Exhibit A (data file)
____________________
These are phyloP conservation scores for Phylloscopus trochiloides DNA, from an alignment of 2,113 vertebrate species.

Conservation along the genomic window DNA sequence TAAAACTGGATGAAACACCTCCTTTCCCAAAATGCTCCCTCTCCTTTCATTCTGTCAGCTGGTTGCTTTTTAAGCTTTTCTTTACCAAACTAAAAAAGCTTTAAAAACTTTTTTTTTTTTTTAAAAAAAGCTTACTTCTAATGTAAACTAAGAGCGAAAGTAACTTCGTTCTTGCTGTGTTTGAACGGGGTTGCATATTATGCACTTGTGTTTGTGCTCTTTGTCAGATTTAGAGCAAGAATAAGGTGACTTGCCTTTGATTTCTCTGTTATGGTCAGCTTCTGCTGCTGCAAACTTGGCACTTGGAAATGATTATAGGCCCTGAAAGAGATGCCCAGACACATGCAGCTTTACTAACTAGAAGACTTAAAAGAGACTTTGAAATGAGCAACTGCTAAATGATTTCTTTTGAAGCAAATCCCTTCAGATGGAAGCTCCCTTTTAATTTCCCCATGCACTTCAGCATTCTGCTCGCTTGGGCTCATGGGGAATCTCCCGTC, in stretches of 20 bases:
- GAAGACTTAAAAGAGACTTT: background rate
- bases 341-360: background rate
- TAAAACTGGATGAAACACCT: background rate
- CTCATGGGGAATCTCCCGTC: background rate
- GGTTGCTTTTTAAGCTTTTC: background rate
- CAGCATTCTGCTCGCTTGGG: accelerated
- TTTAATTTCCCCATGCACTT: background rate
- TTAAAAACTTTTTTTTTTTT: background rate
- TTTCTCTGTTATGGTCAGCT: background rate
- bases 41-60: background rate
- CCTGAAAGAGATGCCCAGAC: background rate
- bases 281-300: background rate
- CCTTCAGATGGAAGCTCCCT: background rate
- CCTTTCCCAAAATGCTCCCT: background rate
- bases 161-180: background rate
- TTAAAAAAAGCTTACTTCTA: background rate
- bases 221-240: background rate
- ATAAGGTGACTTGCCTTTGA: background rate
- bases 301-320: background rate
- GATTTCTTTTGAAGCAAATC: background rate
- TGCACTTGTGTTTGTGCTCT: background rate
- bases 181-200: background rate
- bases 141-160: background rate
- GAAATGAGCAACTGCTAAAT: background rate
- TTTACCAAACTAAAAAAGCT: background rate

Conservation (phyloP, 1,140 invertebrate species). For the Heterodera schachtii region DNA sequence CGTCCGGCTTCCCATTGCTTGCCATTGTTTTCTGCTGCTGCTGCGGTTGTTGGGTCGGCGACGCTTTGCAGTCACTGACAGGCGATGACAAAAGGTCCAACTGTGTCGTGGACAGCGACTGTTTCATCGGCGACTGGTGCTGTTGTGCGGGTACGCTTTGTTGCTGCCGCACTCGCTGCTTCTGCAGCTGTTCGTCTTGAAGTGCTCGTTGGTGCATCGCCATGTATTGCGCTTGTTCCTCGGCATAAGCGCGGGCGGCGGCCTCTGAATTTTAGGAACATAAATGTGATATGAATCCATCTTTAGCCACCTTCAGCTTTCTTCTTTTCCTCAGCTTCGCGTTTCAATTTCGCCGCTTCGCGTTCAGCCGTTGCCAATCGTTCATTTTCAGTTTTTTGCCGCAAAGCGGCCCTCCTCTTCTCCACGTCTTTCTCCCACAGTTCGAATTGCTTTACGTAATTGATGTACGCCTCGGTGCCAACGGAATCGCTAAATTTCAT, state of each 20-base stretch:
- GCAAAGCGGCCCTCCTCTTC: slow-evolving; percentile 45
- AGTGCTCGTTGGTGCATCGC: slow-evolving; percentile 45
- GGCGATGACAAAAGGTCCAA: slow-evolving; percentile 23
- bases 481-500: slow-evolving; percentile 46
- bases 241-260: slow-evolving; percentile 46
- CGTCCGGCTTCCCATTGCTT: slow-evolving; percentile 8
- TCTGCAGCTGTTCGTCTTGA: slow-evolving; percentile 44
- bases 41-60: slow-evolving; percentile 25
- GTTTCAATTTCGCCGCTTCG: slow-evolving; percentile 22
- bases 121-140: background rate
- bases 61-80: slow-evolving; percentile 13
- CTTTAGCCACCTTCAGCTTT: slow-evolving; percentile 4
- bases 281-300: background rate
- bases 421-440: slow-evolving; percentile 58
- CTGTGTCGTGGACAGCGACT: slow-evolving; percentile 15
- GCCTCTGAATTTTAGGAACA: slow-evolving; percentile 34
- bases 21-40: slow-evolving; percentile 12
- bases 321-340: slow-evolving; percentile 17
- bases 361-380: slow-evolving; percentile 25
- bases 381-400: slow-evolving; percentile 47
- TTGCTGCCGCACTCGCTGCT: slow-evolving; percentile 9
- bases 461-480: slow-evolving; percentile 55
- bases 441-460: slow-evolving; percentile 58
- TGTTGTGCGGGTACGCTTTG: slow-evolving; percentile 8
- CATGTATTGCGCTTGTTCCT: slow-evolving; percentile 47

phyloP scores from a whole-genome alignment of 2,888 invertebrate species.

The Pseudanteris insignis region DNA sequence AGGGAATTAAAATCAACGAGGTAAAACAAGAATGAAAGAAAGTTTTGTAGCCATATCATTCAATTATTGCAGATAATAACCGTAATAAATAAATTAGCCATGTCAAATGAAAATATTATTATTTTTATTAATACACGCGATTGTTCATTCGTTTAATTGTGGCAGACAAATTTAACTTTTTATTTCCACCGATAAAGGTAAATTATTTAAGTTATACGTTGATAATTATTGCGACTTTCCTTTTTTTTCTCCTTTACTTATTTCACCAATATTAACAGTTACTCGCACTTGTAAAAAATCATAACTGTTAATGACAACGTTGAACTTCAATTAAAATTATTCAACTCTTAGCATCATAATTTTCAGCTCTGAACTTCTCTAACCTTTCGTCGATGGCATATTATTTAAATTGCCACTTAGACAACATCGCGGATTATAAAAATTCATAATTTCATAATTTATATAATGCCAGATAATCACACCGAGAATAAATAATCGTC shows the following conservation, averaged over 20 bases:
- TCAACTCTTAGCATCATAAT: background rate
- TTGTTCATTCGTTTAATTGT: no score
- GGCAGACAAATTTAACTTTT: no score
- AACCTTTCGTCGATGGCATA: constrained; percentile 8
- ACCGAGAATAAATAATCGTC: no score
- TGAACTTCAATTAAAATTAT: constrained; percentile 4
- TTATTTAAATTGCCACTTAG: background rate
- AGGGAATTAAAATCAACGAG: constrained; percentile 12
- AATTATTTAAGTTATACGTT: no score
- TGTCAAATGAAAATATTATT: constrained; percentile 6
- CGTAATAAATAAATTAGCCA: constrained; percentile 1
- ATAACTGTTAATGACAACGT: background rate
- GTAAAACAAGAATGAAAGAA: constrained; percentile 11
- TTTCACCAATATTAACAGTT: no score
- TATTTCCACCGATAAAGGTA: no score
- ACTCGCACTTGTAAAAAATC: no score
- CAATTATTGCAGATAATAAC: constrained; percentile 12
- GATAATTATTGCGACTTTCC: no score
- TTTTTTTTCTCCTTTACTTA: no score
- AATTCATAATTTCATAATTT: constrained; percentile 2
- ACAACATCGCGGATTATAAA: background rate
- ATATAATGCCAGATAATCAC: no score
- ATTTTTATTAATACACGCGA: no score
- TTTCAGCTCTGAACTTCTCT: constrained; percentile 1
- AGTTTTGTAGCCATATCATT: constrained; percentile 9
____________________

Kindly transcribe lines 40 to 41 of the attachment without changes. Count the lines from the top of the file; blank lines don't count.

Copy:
- CTTTAGCCACCTTCAGCTTT: slow-evolving; percentile 4
- bases 281-300: background rate